Booster or Five Point Harness?
Your seat likely has a forward facing weight limit of about 40 pounds. So when your child gets over that limit, perhaps at age 3 or so, the logical next step is a booster, correct?
That’s what Kyle David Miller’s parents thought. He was riding in his parents’ car in his booster at the age of three. An elderly driver ran a red light and hit the car. His seatbelt failed in the crash and he was ejected and killed on the spot. Seatbelt failures do happen, but if your child is in a securely anchored seat with a five point harness, a seatbelt failure will not eject your child. Furthermore, seatbelts are not designed for small children (particularly under 5 year olds) and may crush their bodies in a crash. Ask the parents of Toni Perry, whose chest was crushed by her seat belt in a crash.
The Kyle David Miller Foundation is dedicated to raising awareness about the importance of five point harnesses. Read their informational page on why five point harnesses are safer than boosters. They offer this short video:
Take some time to read over the information and consider carefully the option of purchasing a seat that will allow your child to ride harnessed for a longer period of time. If you are not able to do this, a booster is the bare minimum until the child can pass the five step test. The general recommendation for boosters is up to age eight or 4’9″ but refer to the five step test as well.
Remember that some states have substandard laws when it comes to child passenger safety. The trend now has been for states to increase the age of booster/carseat use up to eight years, but some states are still lagging behind. I just moved from Florida where three year olds can legally ride in a car with only a seat belt. Seat belts are designed for adult bodies, they simply do not hold children that small safely. Once a child is large enough to outgrow a five point harness, a booster helps to position the belt to help protect the child in a crash.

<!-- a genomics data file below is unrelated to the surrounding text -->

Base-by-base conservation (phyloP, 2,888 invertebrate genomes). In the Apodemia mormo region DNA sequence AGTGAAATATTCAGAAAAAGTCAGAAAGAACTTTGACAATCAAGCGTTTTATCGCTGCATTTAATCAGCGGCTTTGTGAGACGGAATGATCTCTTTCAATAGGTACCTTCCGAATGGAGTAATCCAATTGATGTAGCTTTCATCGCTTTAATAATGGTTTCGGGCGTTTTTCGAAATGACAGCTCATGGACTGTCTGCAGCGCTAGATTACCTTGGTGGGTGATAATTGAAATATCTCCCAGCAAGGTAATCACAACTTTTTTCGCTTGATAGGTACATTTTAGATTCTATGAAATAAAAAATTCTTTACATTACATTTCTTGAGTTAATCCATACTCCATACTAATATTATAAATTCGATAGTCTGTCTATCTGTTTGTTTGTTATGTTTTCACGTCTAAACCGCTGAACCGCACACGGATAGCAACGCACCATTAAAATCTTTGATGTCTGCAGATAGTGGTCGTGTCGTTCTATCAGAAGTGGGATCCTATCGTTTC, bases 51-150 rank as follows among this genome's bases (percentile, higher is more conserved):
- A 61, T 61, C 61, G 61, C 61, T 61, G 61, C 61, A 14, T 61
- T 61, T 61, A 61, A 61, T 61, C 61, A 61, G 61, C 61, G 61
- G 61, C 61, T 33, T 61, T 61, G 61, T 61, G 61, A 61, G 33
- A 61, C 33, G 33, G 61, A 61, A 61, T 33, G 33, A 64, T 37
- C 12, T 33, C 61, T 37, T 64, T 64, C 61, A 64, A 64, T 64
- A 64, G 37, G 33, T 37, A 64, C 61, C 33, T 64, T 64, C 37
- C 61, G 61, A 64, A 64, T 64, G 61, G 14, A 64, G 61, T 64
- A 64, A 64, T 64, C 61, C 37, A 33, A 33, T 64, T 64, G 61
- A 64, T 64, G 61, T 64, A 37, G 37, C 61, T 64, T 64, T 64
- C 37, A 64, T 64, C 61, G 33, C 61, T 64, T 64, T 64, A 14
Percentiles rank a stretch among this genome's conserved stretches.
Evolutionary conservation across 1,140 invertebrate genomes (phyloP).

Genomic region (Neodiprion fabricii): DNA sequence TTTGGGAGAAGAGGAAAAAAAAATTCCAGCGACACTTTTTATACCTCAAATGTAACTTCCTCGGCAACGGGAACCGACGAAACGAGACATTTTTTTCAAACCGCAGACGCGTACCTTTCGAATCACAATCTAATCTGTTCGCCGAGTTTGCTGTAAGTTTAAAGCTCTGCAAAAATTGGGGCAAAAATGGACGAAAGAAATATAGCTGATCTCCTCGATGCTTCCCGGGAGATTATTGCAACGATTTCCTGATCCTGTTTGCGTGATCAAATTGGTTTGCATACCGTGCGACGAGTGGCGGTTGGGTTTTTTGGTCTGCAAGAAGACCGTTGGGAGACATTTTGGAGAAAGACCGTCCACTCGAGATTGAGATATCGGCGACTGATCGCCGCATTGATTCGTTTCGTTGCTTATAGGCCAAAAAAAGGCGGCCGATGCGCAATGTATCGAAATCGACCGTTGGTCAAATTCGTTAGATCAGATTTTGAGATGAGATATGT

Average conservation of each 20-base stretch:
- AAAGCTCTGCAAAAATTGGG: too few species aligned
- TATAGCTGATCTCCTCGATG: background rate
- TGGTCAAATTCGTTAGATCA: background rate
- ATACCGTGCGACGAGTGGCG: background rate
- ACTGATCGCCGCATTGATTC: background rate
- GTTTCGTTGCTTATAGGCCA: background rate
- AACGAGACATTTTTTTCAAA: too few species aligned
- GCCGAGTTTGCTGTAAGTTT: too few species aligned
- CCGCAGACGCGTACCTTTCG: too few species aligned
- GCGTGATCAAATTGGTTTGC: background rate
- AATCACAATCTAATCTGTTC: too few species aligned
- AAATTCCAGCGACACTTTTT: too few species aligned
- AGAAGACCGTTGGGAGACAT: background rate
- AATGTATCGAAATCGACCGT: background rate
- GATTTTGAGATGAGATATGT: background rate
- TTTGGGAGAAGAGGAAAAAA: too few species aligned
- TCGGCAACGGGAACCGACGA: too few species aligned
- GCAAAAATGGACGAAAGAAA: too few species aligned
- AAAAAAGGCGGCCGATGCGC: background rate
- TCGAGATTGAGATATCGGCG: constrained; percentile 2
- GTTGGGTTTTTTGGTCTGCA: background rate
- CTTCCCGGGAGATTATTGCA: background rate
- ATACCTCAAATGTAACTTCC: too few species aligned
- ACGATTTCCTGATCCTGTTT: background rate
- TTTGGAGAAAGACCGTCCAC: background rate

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If you have made it this far, I hope you will take the next step to go over your carseat and its manual carefully, spend some time getting it installed correctly, and then have an inspection done to make sure it has been done right. Go to http://www.seatcheck.org to find a certified child passenger safety technician in your area. Do your homework, then do the legwork, and then remember: bismillah tawakkaltu ‘alallaah … “In the name of God, I put my trust in God.” Then if an accident and injury should occur, at the very least you may rest easy that you did your full best to ensure the safety of your child, and that you left the rest to Allah. Remember the Prophet’s words: “Tie your camel and put your trust in Allah.”
Related entry: Is this overprotective?
Fine print disclaimer: This article is not a substitute for an inspection by a qualified CPS technician, and the author is not responsible for anything that should happen as a result of applying the information in this article. For your child’s safety, please use this as an encouragement to go read your carseat’s manual and get an inspection done.